Research Spotlight

The databases often return hundreds of medical studies for a single wellness approach. This section summarizes a sampling of five studies – providing just a taste of the available research. These Spotlights were not selected because they are the most favorable or the most recent, but to provide you an introduction to the more extensive research you’ll uncover searching the four databases found in the “Research” section of this site.

  • Acupuncture, Yoga, Massage & Tai Chi Show Promise for Pain Management
    A 2016 review of clinical trials (1966-2016), conducted by the National Center for Complementary and Integrative Health, shows that a variety of complementary approaches, including acupuncture, yoga, massage, tai chi and meditation – and selected natural product supplements – hold promise for managing various types of pain. Acupuncture and yoga showed strongest evidence for back pain; acupuncture and tai chi for osteoarthritis of the knee; massage therapy for neck pain—with adequate doses; and relaxation techniques for severe headaches/migraine. 
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  • Acupuncture During Surgery Reduces Pain Post-Operatively
    A Stanford University School of Medicine (2015) randomized, double-blind, placebo-controlled clinical trial showed that the use of acupuncture during surgery significantly reduced pain and improved restoration of a normal diet after operations on children. The researchers concluded that intraoperative acupuncture is feasible, well tolerated, and results in improved pain control and earlier return of diet postoperatively.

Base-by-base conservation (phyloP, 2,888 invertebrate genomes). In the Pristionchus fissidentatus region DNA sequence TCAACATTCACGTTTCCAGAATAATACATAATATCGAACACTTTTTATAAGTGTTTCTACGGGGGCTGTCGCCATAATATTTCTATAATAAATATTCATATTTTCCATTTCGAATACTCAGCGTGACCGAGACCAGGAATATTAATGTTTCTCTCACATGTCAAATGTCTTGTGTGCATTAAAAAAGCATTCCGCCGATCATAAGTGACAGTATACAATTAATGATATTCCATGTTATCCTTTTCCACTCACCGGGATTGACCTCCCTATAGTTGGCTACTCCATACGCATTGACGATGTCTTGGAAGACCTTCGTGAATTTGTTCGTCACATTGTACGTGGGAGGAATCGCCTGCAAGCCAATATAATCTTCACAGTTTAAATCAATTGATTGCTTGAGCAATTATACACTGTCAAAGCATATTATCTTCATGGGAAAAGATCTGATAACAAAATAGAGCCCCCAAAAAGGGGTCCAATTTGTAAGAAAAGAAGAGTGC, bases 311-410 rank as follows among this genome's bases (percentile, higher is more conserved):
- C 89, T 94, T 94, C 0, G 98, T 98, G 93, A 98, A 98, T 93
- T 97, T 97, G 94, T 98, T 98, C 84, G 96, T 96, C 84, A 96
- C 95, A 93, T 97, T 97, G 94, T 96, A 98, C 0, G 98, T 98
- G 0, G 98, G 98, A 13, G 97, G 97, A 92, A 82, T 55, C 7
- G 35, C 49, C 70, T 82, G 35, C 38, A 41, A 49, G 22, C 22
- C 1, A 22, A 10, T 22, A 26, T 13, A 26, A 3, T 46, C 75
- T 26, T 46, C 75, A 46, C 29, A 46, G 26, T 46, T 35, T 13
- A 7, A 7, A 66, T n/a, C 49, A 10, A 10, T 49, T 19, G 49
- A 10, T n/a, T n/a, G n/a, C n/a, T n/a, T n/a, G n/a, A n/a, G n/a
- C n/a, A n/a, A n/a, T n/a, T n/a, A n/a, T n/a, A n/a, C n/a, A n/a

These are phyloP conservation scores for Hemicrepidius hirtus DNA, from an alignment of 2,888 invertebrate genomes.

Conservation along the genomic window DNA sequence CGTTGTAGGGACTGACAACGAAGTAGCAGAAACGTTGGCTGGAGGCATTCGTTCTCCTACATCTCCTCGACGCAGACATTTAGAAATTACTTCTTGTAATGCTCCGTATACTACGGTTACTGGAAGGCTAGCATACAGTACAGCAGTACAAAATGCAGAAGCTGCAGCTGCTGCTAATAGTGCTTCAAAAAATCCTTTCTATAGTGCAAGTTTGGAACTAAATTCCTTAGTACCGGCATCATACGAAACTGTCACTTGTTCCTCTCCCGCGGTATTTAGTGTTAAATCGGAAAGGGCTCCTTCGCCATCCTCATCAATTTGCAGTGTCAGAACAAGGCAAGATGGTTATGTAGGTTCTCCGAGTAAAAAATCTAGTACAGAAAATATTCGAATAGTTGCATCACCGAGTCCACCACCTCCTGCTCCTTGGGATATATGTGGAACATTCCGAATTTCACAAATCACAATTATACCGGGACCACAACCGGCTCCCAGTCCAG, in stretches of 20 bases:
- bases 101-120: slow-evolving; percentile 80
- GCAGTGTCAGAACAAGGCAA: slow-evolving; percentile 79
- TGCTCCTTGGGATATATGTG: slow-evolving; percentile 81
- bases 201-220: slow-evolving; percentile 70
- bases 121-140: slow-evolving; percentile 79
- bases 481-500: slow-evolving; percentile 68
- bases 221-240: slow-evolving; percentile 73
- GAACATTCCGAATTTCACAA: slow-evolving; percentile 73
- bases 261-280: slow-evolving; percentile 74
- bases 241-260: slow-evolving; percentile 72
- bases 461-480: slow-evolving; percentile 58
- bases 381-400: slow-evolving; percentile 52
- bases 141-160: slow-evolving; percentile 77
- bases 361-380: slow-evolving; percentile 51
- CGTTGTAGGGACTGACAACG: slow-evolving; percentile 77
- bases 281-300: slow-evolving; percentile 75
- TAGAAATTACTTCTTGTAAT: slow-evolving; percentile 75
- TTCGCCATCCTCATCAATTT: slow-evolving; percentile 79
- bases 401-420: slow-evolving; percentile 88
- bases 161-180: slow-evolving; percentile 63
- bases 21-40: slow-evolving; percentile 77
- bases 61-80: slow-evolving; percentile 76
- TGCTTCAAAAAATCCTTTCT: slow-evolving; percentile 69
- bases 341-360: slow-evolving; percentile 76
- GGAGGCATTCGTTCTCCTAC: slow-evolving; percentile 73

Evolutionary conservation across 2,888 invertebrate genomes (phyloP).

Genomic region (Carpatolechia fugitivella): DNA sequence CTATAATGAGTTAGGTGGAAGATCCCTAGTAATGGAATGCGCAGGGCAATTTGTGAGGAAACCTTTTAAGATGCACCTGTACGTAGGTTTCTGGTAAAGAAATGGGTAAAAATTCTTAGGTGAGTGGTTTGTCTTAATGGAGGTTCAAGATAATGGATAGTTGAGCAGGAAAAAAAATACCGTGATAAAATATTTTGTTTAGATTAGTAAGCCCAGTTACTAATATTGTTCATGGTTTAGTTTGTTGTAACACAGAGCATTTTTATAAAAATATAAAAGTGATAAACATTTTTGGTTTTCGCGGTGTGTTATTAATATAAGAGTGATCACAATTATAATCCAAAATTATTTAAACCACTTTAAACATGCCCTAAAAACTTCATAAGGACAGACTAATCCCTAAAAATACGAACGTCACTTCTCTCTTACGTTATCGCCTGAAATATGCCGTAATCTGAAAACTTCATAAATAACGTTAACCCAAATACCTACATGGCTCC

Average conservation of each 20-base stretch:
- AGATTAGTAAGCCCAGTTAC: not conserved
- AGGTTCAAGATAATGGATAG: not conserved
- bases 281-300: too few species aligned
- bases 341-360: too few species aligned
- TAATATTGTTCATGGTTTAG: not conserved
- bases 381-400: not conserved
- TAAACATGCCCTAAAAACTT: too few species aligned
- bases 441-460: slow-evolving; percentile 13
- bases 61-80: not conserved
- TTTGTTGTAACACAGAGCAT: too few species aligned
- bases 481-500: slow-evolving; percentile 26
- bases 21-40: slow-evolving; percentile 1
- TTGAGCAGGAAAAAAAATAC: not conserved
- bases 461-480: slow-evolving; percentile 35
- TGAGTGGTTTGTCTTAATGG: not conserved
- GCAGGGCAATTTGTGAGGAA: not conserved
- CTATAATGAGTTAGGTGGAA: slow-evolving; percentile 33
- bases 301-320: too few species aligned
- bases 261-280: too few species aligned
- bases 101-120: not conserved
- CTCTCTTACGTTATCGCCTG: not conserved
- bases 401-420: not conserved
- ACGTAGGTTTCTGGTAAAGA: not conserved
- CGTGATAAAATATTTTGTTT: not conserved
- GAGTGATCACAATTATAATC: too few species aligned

Access this Acupuncture study on Acupuncture
  • Acupuncture Can Help Treat Inflammatory Diseases
    A Rutgers University Medical School study (2014, performed on mice) indicated that electro-acupuncture shows interesting promise for treating inflammatory diseases like sepsis (the major cause of death in hospitals), rheumatoid arthritis, osteoarthritis and Crohn’s disease. 
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  • Tension Headache Relief with Acupuncture
    An updated Cochrane review (2009, 11 trials, 2,317 participants) concludes that acupuncture could be a valuable non-pharmacological tool in patients with frequent episodic or chronic tension-type headaches. 
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  • Limited Evidence for Improved IVF Success Rates
    In an overview of the research, some, but limited evidence, suggests acupuncture improves the success rate of in vitro fertilization (IVF). 
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  • Meta-Study Reveals Limited Correlation of Acupuncture and Long-Term Smoking Cessation
    A Cochrane review (2014, 38 randomized controlled trials) concluded there was not enough consistent evidence that active acupuncture increased the number of people who could successfully quit smoking. However, some acupuncture techniques may be better than doing nothing, in the short term. 
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